1. What if the only possible realistic option, is to have followed your dreams? here the world of people stands, in this moment, with their dreams and their reality, and it is the least fortunate of us, that sais that they do not, stand for what they believe to be just and true, my sympathy to citizens of USA and Canada, for the poor political performance on the environmental front so far this century, and now it is winter, 2018, with a dawning spring; I love the modern story telling art of cinema, I believe in there being a place for only positive communications, and there is a few, I started an interesting project, to watch just good videos online; free G tv ~ http://www.freegtv.com ~ do you like?

    “The happiness of your life depends upon the quality of your thoughts: therefore, guard accordingly, and take care that you entertain no notions unsuitable to virtue and reasonable nature.”

    Marcus Aurelius – a roman 1st century soldier and last of the so called 5 good emperors of Rome

    1. my apologies for the clerical error in this previous comment, Marcus Aurelius was of the 2nd Century and lived from the year 121 to 180, although 1st century sounds cooler. I mostly wanted to say; Truly; a Great Article; Little Green Seedling; Thank You

        1. it may prove to be interesting and worthwhile, possibly one day, still trying to learn how to grow some traffic, this free product, seems hard to give away. I must learn or practice marketing now to get the product to the people that may want it. and truthfully, secretly, Im bunker-ed in a nice house in the wilderness, and writing a story that took my entire life collectives of various contemplation, realization, knowledge, through various levels of attempted actions; to come to understand; my 5 Ws, and how to; and do it good, strategy. I even blogs!

          the point may be lost in that it is, the telling of the story of acts, which pales in comparison to living the act, that the story is written about

          I so truly loved your article, a heart warming inspirational story, for any and all, to dream work and share

          Im mostly excited about, that Im discovering, all the incredible environmental initiatives, standards, projects, and markets, locally and globally we may draw from our best standards, and once again take it public, hopefully with some impact, a year soon to come, is as good a time as any, to realize a shift to better, 21st century

  2. I have often thought that it’s good look for three things in a job/career 1 – high earnings 2 – enjoyable to do 3 – make a positive contribution to society. All 3 is not usually realistic. Any 2 from those 3 is good. 1 out of 3 is to be avoided.

  3. Yes, yes, yes!

    I did my A-Levels, cocked them up majorly and started working on the railway. Yes. The railway.

    Quickly realised that was a no-go, quit at the drop of a hat and flew to New Zealand. Spent the last 5 years in and out of NZ, Australia, UK and various other travel stints. I’ve ran construction sites, worked in 5-star hotels and was a cowboy for a while (tend to avoid that bit).

    Now home and screwed. Nowhere will take a second look at my patchwork CV, not even for the menial, low-paid jobs I don’t even want. Currently in a similar situation regarding the whole writing thing, hopefully leading into an ethical business of sorts. Maybe? Hopefully.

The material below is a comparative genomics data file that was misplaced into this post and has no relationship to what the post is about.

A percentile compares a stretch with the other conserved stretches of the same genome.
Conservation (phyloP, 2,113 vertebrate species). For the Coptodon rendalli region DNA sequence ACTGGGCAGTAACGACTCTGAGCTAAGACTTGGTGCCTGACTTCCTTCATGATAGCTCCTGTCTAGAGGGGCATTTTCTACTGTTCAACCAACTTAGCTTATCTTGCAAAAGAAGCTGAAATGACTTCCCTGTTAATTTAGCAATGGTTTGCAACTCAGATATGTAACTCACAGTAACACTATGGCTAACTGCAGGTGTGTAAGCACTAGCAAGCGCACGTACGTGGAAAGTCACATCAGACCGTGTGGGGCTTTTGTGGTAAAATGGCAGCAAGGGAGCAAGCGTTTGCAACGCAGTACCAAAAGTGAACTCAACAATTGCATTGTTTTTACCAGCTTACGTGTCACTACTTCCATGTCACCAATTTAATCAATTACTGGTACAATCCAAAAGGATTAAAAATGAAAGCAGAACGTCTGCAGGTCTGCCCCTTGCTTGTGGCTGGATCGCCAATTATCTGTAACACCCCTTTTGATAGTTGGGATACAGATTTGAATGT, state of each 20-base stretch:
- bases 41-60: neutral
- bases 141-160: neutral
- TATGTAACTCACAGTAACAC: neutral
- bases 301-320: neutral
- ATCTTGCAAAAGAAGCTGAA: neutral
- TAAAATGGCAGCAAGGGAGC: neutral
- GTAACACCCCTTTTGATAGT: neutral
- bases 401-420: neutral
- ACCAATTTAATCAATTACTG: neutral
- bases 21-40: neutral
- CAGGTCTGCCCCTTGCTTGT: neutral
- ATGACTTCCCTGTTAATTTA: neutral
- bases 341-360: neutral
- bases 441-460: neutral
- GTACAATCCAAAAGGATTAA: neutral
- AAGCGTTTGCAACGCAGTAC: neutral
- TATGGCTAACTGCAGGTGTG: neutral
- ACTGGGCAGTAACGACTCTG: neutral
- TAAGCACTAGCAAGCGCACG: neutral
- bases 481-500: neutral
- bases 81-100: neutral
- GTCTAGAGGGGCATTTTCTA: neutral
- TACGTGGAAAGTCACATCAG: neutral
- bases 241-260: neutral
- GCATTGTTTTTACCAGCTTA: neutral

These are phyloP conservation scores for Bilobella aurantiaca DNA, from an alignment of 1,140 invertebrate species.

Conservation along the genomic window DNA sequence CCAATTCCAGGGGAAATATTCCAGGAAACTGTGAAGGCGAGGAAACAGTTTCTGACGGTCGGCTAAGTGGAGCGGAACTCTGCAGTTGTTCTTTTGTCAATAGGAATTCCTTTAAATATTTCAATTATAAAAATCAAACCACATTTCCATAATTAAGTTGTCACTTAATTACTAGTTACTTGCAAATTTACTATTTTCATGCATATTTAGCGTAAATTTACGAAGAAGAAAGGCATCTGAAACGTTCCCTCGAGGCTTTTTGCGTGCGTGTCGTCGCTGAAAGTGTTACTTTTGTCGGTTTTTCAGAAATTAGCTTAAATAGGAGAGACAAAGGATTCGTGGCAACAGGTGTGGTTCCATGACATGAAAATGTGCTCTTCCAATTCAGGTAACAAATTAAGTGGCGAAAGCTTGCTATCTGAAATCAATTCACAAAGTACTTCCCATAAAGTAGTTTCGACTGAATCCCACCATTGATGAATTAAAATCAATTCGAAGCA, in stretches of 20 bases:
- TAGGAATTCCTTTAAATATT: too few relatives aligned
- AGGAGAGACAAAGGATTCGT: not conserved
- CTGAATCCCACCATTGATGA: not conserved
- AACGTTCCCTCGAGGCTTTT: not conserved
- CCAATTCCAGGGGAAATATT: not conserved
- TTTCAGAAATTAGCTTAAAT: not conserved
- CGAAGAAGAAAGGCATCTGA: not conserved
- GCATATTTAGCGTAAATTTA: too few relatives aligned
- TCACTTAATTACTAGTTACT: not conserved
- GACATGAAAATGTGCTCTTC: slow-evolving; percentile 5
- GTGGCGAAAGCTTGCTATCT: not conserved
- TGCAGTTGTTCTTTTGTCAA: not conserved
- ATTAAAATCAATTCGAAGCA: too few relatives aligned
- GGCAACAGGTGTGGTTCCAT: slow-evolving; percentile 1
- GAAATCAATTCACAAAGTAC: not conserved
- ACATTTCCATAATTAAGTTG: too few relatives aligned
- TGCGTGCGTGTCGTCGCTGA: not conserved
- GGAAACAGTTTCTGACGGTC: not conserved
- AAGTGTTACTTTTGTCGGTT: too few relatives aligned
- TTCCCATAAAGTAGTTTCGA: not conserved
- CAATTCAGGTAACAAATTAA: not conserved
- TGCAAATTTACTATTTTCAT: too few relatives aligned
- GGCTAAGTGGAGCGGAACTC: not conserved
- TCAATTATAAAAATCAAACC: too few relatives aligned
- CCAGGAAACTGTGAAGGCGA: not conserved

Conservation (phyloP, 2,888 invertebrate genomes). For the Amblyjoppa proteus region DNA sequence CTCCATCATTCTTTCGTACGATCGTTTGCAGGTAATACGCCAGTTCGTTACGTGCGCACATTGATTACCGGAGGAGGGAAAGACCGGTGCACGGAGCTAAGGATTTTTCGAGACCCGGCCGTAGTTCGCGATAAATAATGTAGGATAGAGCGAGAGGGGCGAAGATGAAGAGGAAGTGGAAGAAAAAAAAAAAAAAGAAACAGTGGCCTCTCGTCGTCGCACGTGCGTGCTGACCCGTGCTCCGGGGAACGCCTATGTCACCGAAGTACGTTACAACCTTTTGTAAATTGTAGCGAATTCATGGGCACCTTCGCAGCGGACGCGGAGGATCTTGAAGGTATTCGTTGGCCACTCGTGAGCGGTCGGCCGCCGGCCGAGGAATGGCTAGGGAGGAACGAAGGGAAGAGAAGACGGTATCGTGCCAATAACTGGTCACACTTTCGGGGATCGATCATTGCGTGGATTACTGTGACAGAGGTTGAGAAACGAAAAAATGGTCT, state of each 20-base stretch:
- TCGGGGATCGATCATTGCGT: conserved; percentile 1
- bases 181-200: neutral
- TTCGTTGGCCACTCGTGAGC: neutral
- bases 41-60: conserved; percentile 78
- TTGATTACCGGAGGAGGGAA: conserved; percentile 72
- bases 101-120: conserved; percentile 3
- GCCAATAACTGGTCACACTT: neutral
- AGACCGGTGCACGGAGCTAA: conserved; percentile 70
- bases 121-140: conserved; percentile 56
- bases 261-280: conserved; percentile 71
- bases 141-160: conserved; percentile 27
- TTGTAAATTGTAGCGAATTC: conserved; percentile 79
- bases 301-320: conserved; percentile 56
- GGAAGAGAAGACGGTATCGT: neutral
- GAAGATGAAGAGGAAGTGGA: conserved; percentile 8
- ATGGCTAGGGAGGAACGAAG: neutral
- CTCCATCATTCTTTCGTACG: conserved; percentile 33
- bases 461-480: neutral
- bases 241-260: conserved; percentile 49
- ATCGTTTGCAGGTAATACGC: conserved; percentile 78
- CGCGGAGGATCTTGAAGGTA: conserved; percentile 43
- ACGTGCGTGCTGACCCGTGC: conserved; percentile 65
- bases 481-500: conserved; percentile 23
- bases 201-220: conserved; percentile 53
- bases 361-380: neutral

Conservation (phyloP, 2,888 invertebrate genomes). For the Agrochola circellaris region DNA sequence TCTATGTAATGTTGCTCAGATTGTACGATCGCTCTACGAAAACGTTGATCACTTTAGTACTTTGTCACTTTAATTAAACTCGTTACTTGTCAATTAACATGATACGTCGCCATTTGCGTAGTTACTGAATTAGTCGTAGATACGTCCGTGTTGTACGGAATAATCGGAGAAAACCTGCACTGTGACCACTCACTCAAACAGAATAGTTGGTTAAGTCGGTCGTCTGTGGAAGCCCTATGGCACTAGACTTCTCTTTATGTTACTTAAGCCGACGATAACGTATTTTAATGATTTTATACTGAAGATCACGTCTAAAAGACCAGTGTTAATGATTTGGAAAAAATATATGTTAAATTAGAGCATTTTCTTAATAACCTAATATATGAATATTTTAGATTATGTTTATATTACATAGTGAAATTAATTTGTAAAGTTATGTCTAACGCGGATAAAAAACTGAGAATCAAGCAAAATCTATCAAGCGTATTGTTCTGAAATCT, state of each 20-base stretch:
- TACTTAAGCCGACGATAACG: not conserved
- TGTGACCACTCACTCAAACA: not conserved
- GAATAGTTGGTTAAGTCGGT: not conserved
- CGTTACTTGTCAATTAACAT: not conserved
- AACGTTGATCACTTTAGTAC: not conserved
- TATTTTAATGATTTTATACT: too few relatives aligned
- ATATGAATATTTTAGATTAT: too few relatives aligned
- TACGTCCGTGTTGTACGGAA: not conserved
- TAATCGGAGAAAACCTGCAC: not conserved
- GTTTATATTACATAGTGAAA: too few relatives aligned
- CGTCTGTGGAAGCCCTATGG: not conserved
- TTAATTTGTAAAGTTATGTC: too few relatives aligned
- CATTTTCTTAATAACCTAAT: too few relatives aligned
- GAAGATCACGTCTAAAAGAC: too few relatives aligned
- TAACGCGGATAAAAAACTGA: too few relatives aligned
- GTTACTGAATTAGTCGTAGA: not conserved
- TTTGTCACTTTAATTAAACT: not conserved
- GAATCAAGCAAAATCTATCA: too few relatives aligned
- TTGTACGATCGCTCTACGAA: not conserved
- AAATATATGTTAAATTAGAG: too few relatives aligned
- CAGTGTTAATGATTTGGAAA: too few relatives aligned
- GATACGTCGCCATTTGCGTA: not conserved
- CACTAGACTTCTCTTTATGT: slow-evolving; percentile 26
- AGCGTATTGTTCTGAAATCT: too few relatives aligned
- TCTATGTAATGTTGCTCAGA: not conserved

10/10 for the post, though!

  4. Hello, I am a young 17 year old in my last year of high school.

    Throughout the course of my life, I have been showered with the expectation to pursue a career of a doctor or an engineer, in order to make myself useful in society. My are middle class workers, working for more than 40 hours a week (due to over time) just to send me to a private school to better my future. However, being a teenager in his rebellious years, I argue that I want to live my entire life producing and making video games, I argued it being a advisable career as I took courses such as robotics, computer science, physics and all the math courses (although i am not very good at all of it, but im still trying). Of course my parents deemed it to be unrealistic.

    I understand that many game producers dream to make it big, but only a very selective few have done so, I understand that my parents worked more than 40 hours a week just to send me to private schools while barely making ends meet. Despite all this I wish to live my life as a game producer (even if my grades arent the best, one can dream right?)

    1. Hi JJ, that sounds like a difficult situation. It’s hard when other people have such high expectations of you, and of course you don’t want to disappoint your parents. But at the end of the day, it’s your life and you have to pursue what you feel is the right path for you. I wish you the best of luck and I’m sure you could make it as a game producer if you have the motivation and put in the hard work 🙂

  5. I found this actually really inspiring and comforting especially since, I was having a mental breakdown at this point.
    I am currently an A-level student and chose to retake the year because I didn’t have good enough grades for the final year of A-levels to go to university to study zoology. But the thing is I don’t want to do zoology all my life. If someone were to ask me what would I do if I woke up one morning and do for the rest of my life, I would have to say I want to do art. I want to make art and let my art speak to people. However, I have always been told that you can never make a living from being an artist despite having an art degree or not, ’cause to make it in the art industry you have to either be dead or crazy. Honestly, to tell you the truth the fact that there is this inner conflict, a tug-of-war inside me between art and zoology I have no idea which side to go to. And I am incredibly afraid to let down my parents who expect so much from me.

    1. I’m sorry you’re in such a difficult situation. Of course nobody wants to feel like they’ve let their parents down! But ultimately I’m sure your parents want you to be happy more than they want you to do any particular career. Maybe try talking to them? Good luck with whatever you decide to do, and I’m really glad this helped you out xx

      1. Thank you! Your comment really helps and I will try some time soon to try talking to my parents. Thanks again
        xx